Segregation In Gatsby

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Jay Gatsby, the apparent symbol of the failed American dream. Yes, he is fictional, but stands for all things wrong with the so-called “American Dream”. Despite his wealth, lavish house, and expensive car, he was never ‘good-enough’. Even though he rose from poverty through tireless work, he was never seen as an equal to the old-money East Eggers. This is similar to how American society puts down certain individuals based on gender, race, or social standing. While theoretically anyone can achieve the American dream, actual realties about an individuals upbringing make it difficult for anyone to achieve. To begin, stratification plays an important role in determining success. Those who start in a high strata (upper-class, upper-middle-class),…show more content…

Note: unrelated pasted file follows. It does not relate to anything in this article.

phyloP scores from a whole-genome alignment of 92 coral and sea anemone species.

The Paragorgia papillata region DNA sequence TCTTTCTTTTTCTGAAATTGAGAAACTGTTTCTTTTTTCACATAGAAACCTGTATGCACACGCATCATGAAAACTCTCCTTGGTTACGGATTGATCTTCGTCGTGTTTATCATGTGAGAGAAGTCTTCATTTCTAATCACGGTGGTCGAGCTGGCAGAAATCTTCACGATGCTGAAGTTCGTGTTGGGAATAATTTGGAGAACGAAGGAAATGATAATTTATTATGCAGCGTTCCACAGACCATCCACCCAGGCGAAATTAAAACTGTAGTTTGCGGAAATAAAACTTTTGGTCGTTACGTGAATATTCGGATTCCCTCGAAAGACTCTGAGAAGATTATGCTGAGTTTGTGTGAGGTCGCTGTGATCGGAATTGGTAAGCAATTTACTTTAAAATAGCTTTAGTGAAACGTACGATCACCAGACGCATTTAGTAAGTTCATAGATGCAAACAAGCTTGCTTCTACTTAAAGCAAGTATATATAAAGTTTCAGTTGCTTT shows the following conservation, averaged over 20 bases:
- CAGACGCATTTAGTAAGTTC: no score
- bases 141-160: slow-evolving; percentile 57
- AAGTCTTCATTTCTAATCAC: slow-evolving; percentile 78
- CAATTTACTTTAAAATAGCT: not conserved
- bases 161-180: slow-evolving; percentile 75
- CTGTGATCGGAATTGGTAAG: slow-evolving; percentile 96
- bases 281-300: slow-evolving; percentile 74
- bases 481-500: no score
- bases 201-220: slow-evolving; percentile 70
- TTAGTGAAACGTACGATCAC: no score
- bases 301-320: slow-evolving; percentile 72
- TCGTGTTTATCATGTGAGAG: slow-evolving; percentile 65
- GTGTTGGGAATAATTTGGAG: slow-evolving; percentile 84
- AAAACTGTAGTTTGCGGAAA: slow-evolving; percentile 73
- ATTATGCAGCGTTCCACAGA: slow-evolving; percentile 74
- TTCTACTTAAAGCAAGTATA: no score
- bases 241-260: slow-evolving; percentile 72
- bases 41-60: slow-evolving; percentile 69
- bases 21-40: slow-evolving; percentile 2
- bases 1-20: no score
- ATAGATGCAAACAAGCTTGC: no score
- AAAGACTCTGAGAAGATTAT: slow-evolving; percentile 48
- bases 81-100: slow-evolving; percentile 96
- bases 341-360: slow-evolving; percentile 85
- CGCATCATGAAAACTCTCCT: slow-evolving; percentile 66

Most often, this negatively affects minorities living in the inner cities. Segregation of neighborhoods has been an issue since slavery in the US. African Americans were allocated to these low SES neighborhoods. As a result, these areas have become isolated, and thus excluded from mainstream American society. These redlined areas crated neighborhoods clustered together, or centralized away from other parts of the city. Not only have African Americans been segregated, but also immigrants (although not necessarily by law). Even through America is based on immigration, there has always been a fear the new comers will steal jobs and destroy American values. As a result, everyone from the Irish to the Italians to the Chinese have faced detrimental stereotypes, and thus set up certain enclaves where they can share their culture. In both instances, these communities have created their own subculture, complete with unique linguistics and cultural capital. This further isolates and excludes residents from mainstream society. Additionally, there is a lack of quality education, healthcare, food, or programs for the disadvantaged. Most businesses do not want to be located in these poor neighborhoods, and thus residents must find transportation to the suburbs to seek any jobs or helpful services, a luxury many cannot afford. Since there is a lack of emphasis on the lower stratus cultural capacity, there is an ingrained feeling alienation and systematic removal from
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